Writing the Literary Manuscript Away from Home and All | by Babajide Michael Olusegun

- Photo Credits: Phillywriters.com

– Photo Credits: Phillywriters.com

Preface

You have been with it for weeks, or maybe months—perhaps years. Maybe yours came today, almost running you mad. You have just been staring into space as if you kept something in there, yet you cannot just bring it forth. Your fingers have counted figures for the right syllable; perhaps yours is the duty of getting the right ratio 5:7:5 in three lines or chiseling the neck of flamingo words into one stressed and unstressed syllable using apocope and syncope to condense the hapax legomenon of Shakespeare’s honorificabilistudinitatibus! (See Act 5, Scene 1 of Love’s Labor Lost.)

You have decided not to move on because you cannot just go ahead. You are still on chapter one. Not even the smuggling of flash short fictions into the original storyline has helped matters. With all the interpolations, you can’t boast of a plot; you have exhausted all the characters in your head but you haven’t yet cast one.

You have just been piling up words with little voice; you have borrowed from all the experiences you’ve had from childhood up to adulthood, yet it seems you aren’t being original. All the images to you seem familiar; the metaphors sound to your ears overused, the puns and rhymes are making no sense and sound. The workshops you have attended, the festivals you partook of, the cinemas you have visited, the interviews you have read… but for a remedy in the witch’s fecundity, she “continues to birth female children.”

You are now empty. It is obvious. And to make matters worse, family demands, extended family demands, domestic demands, social demands, political demands, emotional demands, mental demands, environmental demands are all on your trail while that tiny thought, that stranded subject, that fresh story, that new experience, roam in your head abandoning you in Plato’s World of Form. Literature suffers in your head; that magnum opus is stranded in your mind.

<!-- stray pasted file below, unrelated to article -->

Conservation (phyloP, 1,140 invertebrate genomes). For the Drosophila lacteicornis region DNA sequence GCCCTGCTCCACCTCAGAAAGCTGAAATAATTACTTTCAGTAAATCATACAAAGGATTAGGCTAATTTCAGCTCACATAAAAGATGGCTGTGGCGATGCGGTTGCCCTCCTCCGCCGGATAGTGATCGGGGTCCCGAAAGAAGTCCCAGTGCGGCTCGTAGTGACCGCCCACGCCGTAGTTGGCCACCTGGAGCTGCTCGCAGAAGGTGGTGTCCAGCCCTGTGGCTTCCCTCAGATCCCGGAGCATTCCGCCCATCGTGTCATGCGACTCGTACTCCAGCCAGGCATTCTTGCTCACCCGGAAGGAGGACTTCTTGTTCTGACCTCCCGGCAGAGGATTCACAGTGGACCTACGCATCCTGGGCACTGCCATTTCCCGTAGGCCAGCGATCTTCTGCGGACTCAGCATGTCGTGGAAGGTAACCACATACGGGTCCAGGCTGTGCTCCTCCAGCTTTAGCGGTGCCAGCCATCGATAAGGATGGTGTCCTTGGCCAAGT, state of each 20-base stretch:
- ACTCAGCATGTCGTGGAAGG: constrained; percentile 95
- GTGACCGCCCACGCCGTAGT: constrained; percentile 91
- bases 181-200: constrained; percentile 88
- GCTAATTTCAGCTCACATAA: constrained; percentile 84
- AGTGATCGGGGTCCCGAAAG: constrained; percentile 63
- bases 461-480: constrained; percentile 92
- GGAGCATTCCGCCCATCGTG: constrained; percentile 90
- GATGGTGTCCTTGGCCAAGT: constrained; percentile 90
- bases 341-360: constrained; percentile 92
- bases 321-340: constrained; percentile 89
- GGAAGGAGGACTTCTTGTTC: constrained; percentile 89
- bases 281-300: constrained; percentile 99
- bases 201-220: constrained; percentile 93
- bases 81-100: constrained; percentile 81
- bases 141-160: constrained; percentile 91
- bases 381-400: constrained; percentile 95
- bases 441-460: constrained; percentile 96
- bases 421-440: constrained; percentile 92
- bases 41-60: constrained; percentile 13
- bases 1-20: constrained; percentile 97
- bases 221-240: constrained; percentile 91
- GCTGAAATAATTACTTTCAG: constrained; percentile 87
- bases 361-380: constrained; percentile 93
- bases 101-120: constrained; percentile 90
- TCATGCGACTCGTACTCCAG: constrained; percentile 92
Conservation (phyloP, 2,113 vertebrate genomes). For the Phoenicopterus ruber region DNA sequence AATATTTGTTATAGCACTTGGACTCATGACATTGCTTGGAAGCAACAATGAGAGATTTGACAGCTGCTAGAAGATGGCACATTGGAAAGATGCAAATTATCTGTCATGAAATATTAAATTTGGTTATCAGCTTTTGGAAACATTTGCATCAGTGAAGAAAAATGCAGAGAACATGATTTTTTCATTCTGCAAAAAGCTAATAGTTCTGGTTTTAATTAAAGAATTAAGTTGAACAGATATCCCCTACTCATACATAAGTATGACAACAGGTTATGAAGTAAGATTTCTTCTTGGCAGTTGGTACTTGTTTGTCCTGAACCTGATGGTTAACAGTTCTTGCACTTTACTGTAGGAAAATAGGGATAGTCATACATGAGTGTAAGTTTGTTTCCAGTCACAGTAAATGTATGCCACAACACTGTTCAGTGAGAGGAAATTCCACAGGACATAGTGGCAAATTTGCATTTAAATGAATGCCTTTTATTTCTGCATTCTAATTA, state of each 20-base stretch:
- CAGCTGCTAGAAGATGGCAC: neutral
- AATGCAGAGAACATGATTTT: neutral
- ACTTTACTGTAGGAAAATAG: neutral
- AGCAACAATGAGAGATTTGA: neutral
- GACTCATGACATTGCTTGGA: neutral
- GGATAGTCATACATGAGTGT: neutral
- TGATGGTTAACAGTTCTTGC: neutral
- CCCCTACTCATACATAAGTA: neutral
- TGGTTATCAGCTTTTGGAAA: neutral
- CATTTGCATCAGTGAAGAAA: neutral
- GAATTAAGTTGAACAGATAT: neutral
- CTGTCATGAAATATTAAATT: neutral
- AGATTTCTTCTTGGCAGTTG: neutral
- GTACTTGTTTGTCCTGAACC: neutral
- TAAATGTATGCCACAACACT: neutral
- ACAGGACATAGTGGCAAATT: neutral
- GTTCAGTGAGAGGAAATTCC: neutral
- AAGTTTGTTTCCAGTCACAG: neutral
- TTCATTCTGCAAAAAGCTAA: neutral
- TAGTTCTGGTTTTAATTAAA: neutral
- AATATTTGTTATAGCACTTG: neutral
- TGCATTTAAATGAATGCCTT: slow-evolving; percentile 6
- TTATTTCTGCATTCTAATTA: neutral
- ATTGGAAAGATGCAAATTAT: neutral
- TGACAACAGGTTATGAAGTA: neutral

Perhaps, you need to leave that place, take away your eyes from that scenery, leave those people—and abandon that style. Perhaps, you need to write it away from home, away from that environment, away from that climate—and all. Perhaps, you need new words, new vocabularies, new ditties, new accents, new smell, and new flavour. Perhaps you need to see new people, hear new songs, enjoy the music in a novel dialect, breathe in a different air, see new clothes, walk on new soils, feel a different weather, witness new quarrels, wear new clothes. Perhaps you need a writer’s retreat, or a writer’s escape into a Writer’s Residency.

What is a Writer’s Residency?

This is where the writer is given a VIP treatment. This is where a writer is pampered. This is where that creative writing is the most important job and profession. This is where writers are treated as the most important persons in the world. In a Writer’s Residency, your idea is given the best environment to mature. Your story is given the space to brood and breed. You can hear yourself. Listen to the quality of your words. Write, cancel, tear, rewrite, edit… Your only business here is to write—no chores, and their counterparts in distraction.

Can’t I still do all these in my bedroom at home?

Your bedroom is at home while your creativity room outside home is at the residency. Your home is made up of nuclear family but the residency is a manuscript factory where you have just your table, chair, Wi-Fi for research and usually few writers like you around whose socializing will be tailored along your goal of coming out with the new blockbuster. In your home, you have all kinds of chores to do and all kinds of need to meet, but at the writer’s residency, the operating staff does everything for you and meets your many needs. You are already familiar with the aura of your room at home but your room at the residency is designed to attract the nine Greek muses by the sparkle of novelty.

So how is the Writing at a Writer’s Residency better than Writing from Home?

It is not really about the writing, it is simply about the condition or the atmosphere of writing. The Residency gives you a good ‘writing posture’, a serene writing space, a new writing discipline. Of course, most writer residencies have creative and refresher programs for resident writers and these programs are meant to arouse the writing urge in you; it is like a catalyst.

Susan Bearman on the subject “Writing Residency Programs: Is this what your writing needs now?” shares Mary Anne Mohanraj’s experience through the diary she kept during her two-week residency at Ragdale in July 2012: